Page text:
- Ten plastic cups and a small ball for indoor bowling
- Partial decks of cards (useful this week for playing Post Office, sorting by color and number, lining up end to end in the cracks of the hardwood floor, dropping through the open leaf of the kitchen table onto the people below inside the fort, and throwing by handfuls into the air while yelling, “Rainbow Day Party!” Really, the possibilities are endless.)
7. Build an obstacle course…
…from chairs, couch cushions, boxes, the laundry drying rack, whatever you have on hand…and use a stopwatch to time each other as you go through it. Or, just take turns assigning movements (“now hop on one foot to the end of the hall and back”) and time each other to see how long it takes. See if you can beat your own record.
8. Show your child how to go through the house with a mirror pointed up at the ceiling.
If you look down into the mirror as you walk around with it pointing up, it feels like you are walking on the ceiling. If you never did this as a kid, you should try it, too. It’s fun, and it’s always good to get a different perspective.
9. Put on a play or a concert.
This could be with puppets, toys, Lego guys or live actors. If you need a script, use a favorite book. Read it aloud and let your child make the action happen. Sometimes we draw the characters on popsicle sticks and hold them up from behind a sheet. It doesn’t have to be fancy. You can kill half an hour this way, easy.
10. Skate on the kitchen floor in your socks.
Try it. It’s still as fun as you thought it was when you were little. Put on music and go for it.
11. Play balloon tennis. Bat the balloon back and forth. See how long you can keep it going. Try balloon basketball, too…dribbling a balloon is one of life’s unsung pleasures.
12. Make a snow measuring device and put it outside.
Use a plastic cup, a jar, a yardstick, whatever you have. See how much snow you can collect. Check it throughout the day. Feel free to add food coloring.
13. Try some Snow Art.
Put a piece of heavy paper on a baking sheet or jelly roll pan. Put powdered tempera paint on the paper in any design you like. Then put it outside in the weather, preferably in a location where you can watch it. The snow will fall on the paint and create art.
14. Play hide and seek. It’s a classic for a reason. Your kids will think it’s fun. You might, too!
15. Give your kids rides around the house in a laundry basket.
Let them make car noises. Stop and put more gas in the car. Follow traffic laws…or don’t. Do donuts in the living room. Pretend to go through the drive-thru and order food. Tie multiple baskets together to make a train.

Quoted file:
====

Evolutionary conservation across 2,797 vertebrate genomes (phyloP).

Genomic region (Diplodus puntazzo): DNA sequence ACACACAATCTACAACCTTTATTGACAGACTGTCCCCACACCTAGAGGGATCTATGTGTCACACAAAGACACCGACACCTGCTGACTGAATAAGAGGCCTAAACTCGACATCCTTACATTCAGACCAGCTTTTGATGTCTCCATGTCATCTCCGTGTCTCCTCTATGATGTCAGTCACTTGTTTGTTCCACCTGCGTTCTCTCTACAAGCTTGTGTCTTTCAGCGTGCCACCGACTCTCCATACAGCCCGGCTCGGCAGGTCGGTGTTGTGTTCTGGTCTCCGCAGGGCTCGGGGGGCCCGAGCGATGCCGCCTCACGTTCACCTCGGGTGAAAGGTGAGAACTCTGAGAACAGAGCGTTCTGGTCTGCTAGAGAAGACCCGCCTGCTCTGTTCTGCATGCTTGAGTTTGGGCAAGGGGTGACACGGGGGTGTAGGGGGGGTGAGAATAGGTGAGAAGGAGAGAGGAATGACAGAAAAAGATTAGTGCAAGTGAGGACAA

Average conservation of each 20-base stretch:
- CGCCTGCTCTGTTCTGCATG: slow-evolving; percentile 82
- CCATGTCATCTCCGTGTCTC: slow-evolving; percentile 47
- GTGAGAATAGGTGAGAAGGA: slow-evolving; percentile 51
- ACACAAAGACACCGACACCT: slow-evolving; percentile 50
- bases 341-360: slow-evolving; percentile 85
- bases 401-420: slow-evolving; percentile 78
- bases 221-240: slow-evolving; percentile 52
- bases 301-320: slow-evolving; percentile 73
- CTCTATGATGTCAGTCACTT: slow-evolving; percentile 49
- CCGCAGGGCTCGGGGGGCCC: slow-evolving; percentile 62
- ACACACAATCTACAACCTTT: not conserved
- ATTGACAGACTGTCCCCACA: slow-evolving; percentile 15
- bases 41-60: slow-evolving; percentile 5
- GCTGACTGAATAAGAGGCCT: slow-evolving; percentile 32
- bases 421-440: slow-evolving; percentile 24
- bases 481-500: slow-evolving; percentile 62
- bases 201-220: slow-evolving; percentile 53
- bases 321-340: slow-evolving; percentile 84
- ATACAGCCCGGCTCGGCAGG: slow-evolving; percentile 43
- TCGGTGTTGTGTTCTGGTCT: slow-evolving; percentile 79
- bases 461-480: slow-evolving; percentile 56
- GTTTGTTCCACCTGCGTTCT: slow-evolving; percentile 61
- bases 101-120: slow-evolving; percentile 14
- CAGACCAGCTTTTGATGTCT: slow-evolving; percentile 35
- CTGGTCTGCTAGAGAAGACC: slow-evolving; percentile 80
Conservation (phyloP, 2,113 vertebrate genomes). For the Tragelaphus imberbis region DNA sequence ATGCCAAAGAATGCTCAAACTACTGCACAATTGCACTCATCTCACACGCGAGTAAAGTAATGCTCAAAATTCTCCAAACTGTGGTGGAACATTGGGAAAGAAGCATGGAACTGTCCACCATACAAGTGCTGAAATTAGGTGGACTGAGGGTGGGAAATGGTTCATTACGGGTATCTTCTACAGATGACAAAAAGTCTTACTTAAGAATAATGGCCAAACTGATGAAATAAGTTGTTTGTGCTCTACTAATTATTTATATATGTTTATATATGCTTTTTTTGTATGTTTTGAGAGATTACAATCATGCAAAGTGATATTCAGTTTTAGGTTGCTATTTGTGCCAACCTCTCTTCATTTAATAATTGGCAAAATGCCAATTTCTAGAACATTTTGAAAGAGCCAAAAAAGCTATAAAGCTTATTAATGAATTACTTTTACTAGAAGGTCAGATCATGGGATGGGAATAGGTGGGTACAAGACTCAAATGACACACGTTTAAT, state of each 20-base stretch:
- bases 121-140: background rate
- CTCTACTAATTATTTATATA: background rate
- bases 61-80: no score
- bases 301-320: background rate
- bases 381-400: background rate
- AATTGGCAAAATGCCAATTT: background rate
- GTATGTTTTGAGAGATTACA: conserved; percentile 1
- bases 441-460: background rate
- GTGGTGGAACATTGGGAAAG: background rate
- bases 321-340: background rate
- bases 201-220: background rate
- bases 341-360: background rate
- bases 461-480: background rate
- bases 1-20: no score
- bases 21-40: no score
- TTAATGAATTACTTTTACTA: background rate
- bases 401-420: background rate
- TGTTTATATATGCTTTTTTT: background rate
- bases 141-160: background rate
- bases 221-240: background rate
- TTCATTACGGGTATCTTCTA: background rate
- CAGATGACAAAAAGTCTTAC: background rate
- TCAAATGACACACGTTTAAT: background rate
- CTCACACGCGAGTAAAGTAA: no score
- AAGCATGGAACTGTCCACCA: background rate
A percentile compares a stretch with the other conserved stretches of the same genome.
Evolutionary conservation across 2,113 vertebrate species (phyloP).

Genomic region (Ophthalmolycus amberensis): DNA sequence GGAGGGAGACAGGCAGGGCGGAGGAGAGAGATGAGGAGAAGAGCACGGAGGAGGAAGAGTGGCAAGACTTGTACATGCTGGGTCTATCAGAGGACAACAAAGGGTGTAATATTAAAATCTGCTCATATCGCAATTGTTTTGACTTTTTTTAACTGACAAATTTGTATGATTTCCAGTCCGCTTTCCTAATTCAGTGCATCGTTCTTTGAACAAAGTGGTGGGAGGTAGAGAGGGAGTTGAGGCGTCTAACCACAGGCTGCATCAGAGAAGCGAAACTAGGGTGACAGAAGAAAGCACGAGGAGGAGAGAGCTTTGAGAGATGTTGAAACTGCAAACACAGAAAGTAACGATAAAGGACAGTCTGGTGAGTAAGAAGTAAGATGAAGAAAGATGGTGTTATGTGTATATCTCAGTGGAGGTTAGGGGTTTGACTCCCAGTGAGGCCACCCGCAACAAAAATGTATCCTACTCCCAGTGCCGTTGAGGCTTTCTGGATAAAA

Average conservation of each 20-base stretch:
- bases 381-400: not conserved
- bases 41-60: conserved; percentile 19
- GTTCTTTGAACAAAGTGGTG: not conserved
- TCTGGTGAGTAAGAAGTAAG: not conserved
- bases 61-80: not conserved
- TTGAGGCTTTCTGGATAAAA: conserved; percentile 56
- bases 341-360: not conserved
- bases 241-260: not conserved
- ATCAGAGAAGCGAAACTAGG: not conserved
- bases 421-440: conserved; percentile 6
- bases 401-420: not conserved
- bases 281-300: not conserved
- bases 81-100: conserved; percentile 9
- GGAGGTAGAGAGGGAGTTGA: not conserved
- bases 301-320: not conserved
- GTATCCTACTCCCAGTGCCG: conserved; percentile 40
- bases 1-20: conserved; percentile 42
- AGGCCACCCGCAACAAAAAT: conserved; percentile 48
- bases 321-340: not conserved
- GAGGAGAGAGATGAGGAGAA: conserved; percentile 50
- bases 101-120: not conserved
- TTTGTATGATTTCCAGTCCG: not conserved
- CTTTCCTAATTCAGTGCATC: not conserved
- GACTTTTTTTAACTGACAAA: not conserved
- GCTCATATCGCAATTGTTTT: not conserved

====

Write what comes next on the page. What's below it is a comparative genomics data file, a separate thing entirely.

16. Build a structure with jumbo marshmallows and toothpicks.
17. Use painter’s tape to make roads on the floor.
Give your child one piece at a time – have her go place it on the floor and come back for another piece. Try making the road go up over a pillow or under a chair. Pull out toy cars or trains and let them drive all over the road. Try adding pictures from magazines (or draw your own pictures) to make a whole city. If they get into it, it can take all afternoon.
You can also use that painter’s tape to make a hopscotch grid in your hallway if you need a more active game.
18. Blow bubbles inside.
(Why is this more fun than blowing them outside? Who knows? Try turning on a fan if you want to get really crazy.)
19. Make human sandwiches by putting each other between pillows.
Try stacking lots of pillows up to make club sandwiches. It’s silly. That’s okay. Bonus points if you pretend to eat each other.
20. If all else fails…put them in the bathtub.
All at once, if you can manage it. This, at our house, is like magic. If you’re brave, let them finger paint in there before you put the water in. Or add bubbles.
Remember, simple is good. Sometimes all you need to do is change the usual location of something normal (like eating snack) to make it seem like a totally amazing, new experience.
Watch out…if you have too much fun on the next day you find yourselves stuck inside, you and your kids might start wishing for bad weather more often!
What’s your favorite unplugged activity for days when you’re stuck in the house?
Copyright 2015, Abbey Dupuy
Image: By Abbey Dupuy. All rights reserved.